A Rendering of the St. Louis City SC Garage

Unfortunately, just-released renderings from St. Louis City SC depict a large parking structure on Olive with no activation whatsoever, save for a gaudy balcony and staircase. In order to build this parking garage, the soccer club demolished nearly an entire block of mixed-use buildings that could have housed bars, residents, and various other uses. If this rendering resembles the final product, then the built environment surrounding the stadium will be less of a district and more of a brief shop for a game and nothing else. The latter would be a loss for an area so central to the city and near many incredible amenities.

While pedestrians and the neighborhood more broadly lose out with this parking garage, the proposal also demonstrates a continued reliance on a mode of transportation that contributes heavily to our climate crisis. That is despite excellent transit proximity and St. Louis City’s ambitious climate goals, especially relating to new construction.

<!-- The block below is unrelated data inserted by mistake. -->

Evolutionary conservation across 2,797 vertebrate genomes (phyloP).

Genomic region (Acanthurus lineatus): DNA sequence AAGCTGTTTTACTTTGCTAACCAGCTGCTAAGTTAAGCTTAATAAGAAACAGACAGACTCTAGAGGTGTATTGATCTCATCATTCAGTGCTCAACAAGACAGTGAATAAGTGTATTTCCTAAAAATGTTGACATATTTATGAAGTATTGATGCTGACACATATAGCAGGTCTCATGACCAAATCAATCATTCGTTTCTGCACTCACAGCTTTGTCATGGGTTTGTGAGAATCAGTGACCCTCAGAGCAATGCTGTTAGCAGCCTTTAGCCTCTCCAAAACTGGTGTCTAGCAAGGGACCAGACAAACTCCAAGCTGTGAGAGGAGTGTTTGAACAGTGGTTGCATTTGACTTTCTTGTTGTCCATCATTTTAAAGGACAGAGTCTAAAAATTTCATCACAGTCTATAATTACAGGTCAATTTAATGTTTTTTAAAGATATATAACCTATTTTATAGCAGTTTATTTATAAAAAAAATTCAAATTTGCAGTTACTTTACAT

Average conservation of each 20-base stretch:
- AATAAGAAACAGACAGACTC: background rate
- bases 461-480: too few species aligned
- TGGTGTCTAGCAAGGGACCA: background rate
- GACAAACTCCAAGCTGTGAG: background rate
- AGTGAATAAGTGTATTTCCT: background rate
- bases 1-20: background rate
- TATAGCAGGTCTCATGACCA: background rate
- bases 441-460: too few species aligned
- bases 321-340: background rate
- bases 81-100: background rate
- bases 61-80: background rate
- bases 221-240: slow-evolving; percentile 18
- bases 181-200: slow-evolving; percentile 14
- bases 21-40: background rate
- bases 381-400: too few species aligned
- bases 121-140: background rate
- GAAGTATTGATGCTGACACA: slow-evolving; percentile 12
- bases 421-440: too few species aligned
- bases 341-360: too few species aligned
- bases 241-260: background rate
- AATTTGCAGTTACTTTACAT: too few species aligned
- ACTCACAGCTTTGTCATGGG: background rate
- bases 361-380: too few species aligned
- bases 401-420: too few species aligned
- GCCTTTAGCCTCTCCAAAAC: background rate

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When developers promise the world and demolish the urban fabric of a city, ultimately underdelivering on their commitments and publicly stated mission, the city and its residents are harmed. This kind of practice is frequently applied, from Drury Hotels with their demolition-by-neglect strategy in Forest Park Southeast to Restoration St. Louis and its bait-and-switch just by The Grove. Until this strategy is reigned in, we are likely to see more developers preach wide ranging benefits and deliver little more than lipstick on a pig, like this very parking garage.

New Midrise Proposal in St. Louis’ Central West End